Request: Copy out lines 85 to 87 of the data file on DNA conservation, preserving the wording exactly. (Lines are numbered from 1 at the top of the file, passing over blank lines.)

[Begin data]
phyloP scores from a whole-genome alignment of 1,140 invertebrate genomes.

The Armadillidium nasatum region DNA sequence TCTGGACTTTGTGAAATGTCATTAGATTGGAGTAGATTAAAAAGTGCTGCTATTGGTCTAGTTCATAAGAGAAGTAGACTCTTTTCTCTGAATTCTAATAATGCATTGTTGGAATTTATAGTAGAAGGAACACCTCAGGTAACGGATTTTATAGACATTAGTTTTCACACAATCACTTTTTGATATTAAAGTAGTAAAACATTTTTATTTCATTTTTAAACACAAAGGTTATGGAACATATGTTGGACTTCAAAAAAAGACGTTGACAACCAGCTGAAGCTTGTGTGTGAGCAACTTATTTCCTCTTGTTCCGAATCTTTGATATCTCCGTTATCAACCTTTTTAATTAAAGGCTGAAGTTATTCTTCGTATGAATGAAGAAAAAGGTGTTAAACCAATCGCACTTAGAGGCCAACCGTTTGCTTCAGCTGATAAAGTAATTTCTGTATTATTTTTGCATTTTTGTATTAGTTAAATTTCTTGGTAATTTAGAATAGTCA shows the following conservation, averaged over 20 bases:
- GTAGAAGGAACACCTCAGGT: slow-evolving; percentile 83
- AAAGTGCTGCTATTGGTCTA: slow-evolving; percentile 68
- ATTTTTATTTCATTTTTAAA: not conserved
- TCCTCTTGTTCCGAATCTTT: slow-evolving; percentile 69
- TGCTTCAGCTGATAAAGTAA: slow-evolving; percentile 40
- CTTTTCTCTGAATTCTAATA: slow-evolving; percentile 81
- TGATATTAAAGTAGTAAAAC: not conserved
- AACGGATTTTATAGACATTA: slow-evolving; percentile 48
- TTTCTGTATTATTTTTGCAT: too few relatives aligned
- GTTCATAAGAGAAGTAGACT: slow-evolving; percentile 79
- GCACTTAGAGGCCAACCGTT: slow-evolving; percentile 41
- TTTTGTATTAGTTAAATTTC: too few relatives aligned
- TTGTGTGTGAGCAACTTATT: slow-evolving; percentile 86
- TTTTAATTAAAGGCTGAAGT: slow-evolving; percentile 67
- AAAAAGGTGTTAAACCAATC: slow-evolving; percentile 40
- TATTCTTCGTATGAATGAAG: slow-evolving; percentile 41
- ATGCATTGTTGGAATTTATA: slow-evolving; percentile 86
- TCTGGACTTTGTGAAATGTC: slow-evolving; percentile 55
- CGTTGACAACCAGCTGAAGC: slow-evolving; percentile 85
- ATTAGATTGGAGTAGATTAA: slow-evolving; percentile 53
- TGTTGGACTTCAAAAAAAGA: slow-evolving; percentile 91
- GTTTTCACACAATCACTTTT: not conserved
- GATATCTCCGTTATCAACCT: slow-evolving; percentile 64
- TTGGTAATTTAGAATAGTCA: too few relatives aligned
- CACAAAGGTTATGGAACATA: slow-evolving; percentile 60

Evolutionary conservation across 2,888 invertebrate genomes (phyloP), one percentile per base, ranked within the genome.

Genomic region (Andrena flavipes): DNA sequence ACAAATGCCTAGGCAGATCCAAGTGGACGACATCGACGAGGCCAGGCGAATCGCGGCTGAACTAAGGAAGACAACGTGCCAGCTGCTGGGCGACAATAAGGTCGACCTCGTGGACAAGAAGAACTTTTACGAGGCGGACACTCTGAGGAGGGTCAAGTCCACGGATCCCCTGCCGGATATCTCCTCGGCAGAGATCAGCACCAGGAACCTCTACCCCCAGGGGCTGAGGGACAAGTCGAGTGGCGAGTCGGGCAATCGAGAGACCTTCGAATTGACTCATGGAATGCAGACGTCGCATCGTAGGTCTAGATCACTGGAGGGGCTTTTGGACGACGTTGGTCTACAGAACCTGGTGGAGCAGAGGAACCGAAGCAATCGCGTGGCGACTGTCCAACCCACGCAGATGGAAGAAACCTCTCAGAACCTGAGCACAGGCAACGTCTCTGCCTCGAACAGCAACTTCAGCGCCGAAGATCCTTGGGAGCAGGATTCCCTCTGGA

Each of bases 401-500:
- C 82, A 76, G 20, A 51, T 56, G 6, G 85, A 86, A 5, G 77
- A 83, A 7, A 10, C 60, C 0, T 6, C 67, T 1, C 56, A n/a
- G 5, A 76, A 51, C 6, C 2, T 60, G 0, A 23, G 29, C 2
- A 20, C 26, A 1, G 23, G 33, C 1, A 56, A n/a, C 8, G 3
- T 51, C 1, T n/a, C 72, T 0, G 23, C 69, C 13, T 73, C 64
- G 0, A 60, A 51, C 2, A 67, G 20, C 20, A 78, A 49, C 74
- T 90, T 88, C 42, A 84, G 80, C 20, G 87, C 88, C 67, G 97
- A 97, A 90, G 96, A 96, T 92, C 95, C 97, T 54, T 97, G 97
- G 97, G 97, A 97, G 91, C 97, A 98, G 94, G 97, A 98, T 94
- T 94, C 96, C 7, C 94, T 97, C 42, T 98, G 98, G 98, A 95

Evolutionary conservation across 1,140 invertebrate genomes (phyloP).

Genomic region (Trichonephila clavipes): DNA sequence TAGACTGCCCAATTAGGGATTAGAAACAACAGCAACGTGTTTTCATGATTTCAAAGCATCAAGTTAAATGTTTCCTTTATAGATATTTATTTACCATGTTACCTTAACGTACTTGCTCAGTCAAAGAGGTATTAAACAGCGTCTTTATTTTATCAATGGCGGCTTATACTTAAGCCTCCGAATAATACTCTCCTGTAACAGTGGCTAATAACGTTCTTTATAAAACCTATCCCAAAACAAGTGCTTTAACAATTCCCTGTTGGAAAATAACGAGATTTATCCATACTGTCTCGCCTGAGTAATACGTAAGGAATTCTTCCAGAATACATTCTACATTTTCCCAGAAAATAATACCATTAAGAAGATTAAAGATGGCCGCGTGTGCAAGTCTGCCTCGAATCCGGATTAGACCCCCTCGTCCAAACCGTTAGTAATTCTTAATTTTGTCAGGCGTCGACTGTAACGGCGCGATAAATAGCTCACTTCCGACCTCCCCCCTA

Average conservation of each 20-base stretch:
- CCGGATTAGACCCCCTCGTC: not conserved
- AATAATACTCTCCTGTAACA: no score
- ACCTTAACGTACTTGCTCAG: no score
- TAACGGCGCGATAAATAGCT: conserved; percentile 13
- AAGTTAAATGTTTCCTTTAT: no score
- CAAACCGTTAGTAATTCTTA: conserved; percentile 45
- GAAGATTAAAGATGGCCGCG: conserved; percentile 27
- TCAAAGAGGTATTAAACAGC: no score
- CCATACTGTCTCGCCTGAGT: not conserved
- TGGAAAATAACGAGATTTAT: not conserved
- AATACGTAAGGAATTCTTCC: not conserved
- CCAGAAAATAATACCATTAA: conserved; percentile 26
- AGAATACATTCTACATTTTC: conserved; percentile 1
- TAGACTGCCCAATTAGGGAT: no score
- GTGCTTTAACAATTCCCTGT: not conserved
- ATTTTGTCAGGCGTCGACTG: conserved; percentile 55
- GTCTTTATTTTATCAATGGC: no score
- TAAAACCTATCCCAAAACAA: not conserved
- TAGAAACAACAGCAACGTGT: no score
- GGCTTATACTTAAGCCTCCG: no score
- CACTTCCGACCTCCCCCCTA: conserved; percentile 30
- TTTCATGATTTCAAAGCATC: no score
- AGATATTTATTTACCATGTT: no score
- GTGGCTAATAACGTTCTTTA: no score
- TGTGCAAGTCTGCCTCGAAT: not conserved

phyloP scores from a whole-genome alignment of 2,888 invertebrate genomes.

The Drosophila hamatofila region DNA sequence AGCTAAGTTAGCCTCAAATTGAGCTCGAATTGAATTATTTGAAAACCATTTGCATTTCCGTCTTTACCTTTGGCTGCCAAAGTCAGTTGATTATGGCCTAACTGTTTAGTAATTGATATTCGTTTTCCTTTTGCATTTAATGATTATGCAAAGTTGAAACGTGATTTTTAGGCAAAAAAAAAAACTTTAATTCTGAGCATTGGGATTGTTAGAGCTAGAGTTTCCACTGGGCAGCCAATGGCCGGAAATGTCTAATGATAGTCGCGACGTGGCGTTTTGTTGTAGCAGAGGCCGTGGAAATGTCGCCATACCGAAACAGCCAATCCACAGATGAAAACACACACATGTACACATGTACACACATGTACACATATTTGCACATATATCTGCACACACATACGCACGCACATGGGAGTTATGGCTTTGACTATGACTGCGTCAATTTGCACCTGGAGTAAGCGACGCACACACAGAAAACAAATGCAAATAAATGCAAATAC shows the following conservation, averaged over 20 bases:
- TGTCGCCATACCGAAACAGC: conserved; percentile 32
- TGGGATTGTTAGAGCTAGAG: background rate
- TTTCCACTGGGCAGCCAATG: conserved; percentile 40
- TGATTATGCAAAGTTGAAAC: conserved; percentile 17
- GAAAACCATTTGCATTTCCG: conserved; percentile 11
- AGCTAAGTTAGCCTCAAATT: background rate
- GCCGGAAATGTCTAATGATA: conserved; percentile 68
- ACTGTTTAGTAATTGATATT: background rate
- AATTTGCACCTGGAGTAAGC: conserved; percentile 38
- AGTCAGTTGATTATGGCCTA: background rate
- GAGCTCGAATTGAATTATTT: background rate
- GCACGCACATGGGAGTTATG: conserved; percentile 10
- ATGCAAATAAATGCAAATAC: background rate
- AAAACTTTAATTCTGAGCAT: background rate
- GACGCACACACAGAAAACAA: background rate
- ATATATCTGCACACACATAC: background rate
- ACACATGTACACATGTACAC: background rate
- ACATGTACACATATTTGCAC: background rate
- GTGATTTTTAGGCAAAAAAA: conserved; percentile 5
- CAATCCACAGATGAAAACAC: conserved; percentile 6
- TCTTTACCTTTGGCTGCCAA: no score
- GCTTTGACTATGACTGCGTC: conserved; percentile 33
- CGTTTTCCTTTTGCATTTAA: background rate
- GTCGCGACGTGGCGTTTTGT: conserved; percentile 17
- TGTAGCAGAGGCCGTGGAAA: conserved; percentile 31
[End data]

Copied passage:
- GACGCACACACAGAAAACAA: background rate
- ATATATCTGCACACACATAC: background rate
- ACACATGTACACATGTACAC: background rate